Down East 2013 ©
By Linda Hedman Beyus
Linda Greenlaw, the best-selling author of The Lobster Chronicles, The Hungry Ocean, All Fishermen Are Liars, a cookbook, and two mystery novels, describes herself as such: “My resume is short: I fish, and I write about fishing.” But it’s a little more impressive than that. She was, after all, the other boat captain in The Perfect Storm. And not many of us have the chance (or frankly, the guts) to experience commercial blue-water swordfishing firsthand.
So the next smartest option is to read her latest book, Seaworthy: A Swordboat Captain Returns to the Sea (Viking, New York, NY; hardcover; 256 pages; $25.95). And once this tale is under way, readers will be relieved to never have to go to sea in these conditions — we’re not talking just about weather here, as in some previous Greenlaw ventures.
Faced with a chance to return to commercial swordfishing after a ten-year break from writing and lobstering from her home on Isle au Haut, Greenlaw signs on as captain for some high-stakes fishing in the tough waters of the Grand Banks. As she admits, “I know I really thrive on the life of wild adventure at sea.” She has twenty years of commercial fishing under her belt, earning her stripes as a skilled swordboat captain with the ability to catch plenty of big fish.
Since there are only about six boats that sail from the U.S. to fish the Grand Banks, Greenlaw observes, “Being one of their captains really placed me on an endangered species list.” She also has the distinction of being the only female swordboat captain in the U.S.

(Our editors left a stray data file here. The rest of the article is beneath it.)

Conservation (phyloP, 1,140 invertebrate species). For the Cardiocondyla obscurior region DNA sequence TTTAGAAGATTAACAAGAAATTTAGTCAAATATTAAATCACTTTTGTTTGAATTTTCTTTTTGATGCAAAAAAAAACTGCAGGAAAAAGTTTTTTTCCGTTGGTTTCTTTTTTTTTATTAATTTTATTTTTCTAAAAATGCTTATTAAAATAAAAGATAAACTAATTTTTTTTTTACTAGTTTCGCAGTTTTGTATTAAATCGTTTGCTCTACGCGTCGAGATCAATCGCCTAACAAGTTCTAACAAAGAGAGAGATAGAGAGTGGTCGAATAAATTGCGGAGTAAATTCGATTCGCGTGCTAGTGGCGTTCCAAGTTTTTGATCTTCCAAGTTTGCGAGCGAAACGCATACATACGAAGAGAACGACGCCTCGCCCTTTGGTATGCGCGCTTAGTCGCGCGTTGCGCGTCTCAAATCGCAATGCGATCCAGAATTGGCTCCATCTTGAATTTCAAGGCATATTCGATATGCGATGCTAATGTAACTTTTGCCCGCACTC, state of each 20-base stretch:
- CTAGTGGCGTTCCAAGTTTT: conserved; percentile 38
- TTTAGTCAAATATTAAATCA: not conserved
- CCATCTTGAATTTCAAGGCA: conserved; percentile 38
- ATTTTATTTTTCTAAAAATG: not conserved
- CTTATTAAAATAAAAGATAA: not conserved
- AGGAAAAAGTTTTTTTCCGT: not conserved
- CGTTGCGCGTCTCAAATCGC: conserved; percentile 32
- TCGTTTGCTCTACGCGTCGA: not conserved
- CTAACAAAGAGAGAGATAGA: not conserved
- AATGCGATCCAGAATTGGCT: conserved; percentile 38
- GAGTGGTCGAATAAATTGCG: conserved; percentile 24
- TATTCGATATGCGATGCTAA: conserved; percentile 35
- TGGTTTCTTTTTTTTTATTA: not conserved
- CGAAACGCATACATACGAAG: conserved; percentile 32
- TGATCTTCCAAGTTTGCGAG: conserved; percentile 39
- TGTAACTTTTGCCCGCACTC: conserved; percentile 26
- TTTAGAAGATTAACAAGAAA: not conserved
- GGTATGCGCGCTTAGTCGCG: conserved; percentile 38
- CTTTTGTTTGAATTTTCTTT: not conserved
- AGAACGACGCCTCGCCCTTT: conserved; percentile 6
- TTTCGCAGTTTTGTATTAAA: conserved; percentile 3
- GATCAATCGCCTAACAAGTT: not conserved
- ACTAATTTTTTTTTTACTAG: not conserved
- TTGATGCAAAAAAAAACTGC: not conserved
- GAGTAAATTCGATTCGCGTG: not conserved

Greenlaw and her hand-picked crew of four set off from Massachusetts on the forty-six-foot Seabird, which from the start has a series of malfunctions — engine failure, a busted ice machine and water maker, broken electronics and beeper buoys, and more. Seabird, supposedly refurbished and ready for the trip according to its owner, is later nicknamed, understandingly, with a profane ornithological name by its crew.
The book is a page-turner once the round-the-clock swordfishing starts and the “set” is made. Lines are thirty to forty miles (yes, miles) long, upheld by three hundred buoys, with a thousand leaders that dangle off the main line holding baited hooks that also attract pesky sharks. Not easy stuff to deal with and still have toes, fingers, and limbs intact. The work is hard, fast, intense, and dangerous.
In Seaworthy Greenlaw gets into the gritty details — managing crew, strategizing where to fish, boat repairs. It helps the reader comprehend a foreign world: the “fishing ocean,” as she calls it. Yet Greenlaw skillfully describes the details of fishing and captaining without weighing the book down in technicalities. Part of this voyage includes her well-publicized arrest and being thrown in jail in Newfoundland mid-trip for inadvertently drifting into Canadian waters (the two hundred-mile limit) while fishing and following Seabird’s thirty miles of meandering line, a costly and uncharacteristic mistake.
Greenlaw also illuminates the people and the environment she surrounds herself with. She’s unafraid to be introspective and self-examining in her writing — occasionally more than is needed to convey a point. And she writes deftly about the strengths and struggles of her crew. These interpersonal observations pair well with her depiction of the nature of swordfish. She describes them as “fascinating in their unique combination of fish and sword — like a unicorn, but real.” And she offers insight into her own Darwinian relationship with their demise: “Do fish have the capacity to experience feelings of defeat or triumph? The belief that they do makes catching them that much more intense an experience. Who wants to engage in a battle with a rock? Xiphias gladius is the Braveheart of the ocean.”
Greenlaw is a solid nonfiction writer, and Seaworthy is another feather in her writing and fishing cap. To say that it narrates an unsmooth trip is an understatement, but you’ll have to turn some pages to learn how it all ends up.